|Matthew Henry's Concise Commentary|
2:17-24 The apostle directs his discourse to the Jews, and shows of what sins they were guilty, notwithstanding their profession and vain pretensions. A believing, humble, thankful glorying in God, is the root and sum of all religion. But proud, vain-glorious boasting in God, and in the outward profession of his name, is the root and sum of all hypocrisy. Spiritual pride is the most dangerous of all kinds of pride. A great evil of the sins professors is, the dishonour done to God and religion, by their not living according to their profession. Many despise their more ignorant neighbours who rest in a dead form of godliness; yet themselves trust in a form of knowledge, equally void of life and power, while some glory in the gospel, whose unholy lives dishonour God, and cause his name to be blasphemed.
Verse 21. - Thou therefore which teachest another, teachest thou not thyself? The οῦν here does not involve an anacoluthon after the reading εἴ δὲ in ver. 17, though St. Paul would not have much cared if it had been so. It serves only to sum up the lengthened protasis, and introduce the apodosis: "If... dost thou then," etc.? In what follows it is not, of course, implied that all Jews who relied on the Law were, in fact, thieves, adulterers, etc., but only that the Jews as a nation were no more exempt from such sins than others; and it may be that those specified were not selected by the apostle at random, but as being such as the Jews had a peculiar evil notoriety for at that time. Thou that preachest a man should not steal, dost thou steal?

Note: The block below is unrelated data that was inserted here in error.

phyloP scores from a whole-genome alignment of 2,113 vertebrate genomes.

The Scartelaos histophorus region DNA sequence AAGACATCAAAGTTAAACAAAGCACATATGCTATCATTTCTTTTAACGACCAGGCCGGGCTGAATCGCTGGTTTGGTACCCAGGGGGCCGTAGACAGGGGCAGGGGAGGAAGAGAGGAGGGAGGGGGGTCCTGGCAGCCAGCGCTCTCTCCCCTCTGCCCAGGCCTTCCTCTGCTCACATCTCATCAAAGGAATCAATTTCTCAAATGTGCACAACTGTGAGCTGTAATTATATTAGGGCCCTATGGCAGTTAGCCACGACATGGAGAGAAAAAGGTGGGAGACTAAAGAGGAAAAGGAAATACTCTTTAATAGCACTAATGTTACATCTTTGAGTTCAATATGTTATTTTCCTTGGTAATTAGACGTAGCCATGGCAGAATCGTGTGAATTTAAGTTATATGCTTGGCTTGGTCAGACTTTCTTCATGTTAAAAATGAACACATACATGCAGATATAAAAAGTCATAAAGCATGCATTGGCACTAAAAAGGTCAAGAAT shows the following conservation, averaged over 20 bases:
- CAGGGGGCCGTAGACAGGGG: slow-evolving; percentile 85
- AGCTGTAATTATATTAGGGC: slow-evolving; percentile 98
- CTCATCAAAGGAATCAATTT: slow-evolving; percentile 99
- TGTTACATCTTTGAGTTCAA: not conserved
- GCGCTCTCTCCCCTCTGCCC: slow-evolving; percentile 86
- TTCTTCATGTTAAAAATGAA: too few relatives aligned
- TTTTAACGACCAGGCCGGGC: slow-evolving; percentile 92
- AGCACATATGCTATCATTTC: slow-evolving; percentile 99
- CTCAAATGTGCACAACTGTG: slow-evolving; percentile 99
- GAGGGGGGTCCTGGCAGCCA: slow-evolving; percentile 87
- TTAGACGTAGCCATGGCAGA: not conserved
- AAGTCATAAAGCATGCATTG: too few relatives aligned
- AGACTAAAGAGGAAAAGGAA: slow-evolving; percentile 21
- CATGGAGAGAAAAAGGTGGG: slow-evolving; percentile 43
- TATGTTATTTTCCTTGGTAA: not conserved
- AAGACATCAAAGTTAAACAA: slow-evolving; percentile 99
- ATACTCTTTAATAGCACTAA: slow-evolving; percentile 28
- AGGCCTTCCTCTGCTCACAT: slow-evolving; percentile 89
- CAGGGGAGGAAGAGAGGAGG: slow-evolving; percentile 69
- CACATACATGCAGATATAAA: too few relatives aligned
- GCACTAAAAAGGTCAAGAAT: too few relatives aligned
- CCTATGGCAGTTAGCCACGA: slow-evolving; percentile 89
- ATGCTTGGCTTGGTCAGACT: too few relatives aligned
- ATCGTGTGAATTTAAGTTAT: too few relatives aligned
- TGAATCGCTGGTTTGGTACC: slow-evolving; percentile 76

Gill's Exposition of the Entire Bible
Thou therefore which teachest another, teachest thou not thyself?.... Several charges are here brought against the Jews, even against their teachers; for though they are put by way of question, they are to be considered as so many assertions and matters of fact; thus, though they taught others, they did not teach themselves; they were blind leaders of the blind; they were ignorant of the law, of the spirituality of it; they were desirous to be teachers of the law, understanding neither what they said, nor whereof they affirmed: they were ignorant of the righteousness of God, of whom they boasted; and of the more excellent things of Moses, and the prophets, they pretended to explain; and of the Messiah, of whom their prophecies so much spoke: and besides, what they did understand and teach, they did not practise themselves; than which nothing is more shameful, or more betrays stupidity and ignorance; for as they themselves (b) say,
"he that teaches men, , "that which he himself does not do", is like a blind man who has a lamp in his hand, and enlightens others, but he, himself walks in darkness.''
And such teachers they own were among them.
"Beautiful (say they (c)) are the words which come out of the mouths of them that do, them: Ben Assai was a beautiful preacher, but did not well observe;''
i.e., to do what he said.
Thou that preach at a man should not steal, dost thou steal? some understand this figuratively, of stealing, or taking away the true sense of the law, and putting a false one upon it; of which these men were notoriously guilty: but rather, it is to be understood literally, not only of the inward desires and motions of their minds after this sin, and of their consenting to, and conniving at theft and robbery, but of their doing it themselves; who, under pretence of long prayers, "devoured widows' houses", Matthew 23:14, plundered and robbed them of their substance: no wonder that these men preferred Barabbas, a thief and a robber, to Jesus Christ.
(b) Sepher Hamaalot, p. 87. Apud Buxtorf. Heb. Florileg. p. 75. (c) Bereshit Rabba, fol. 30. 3.
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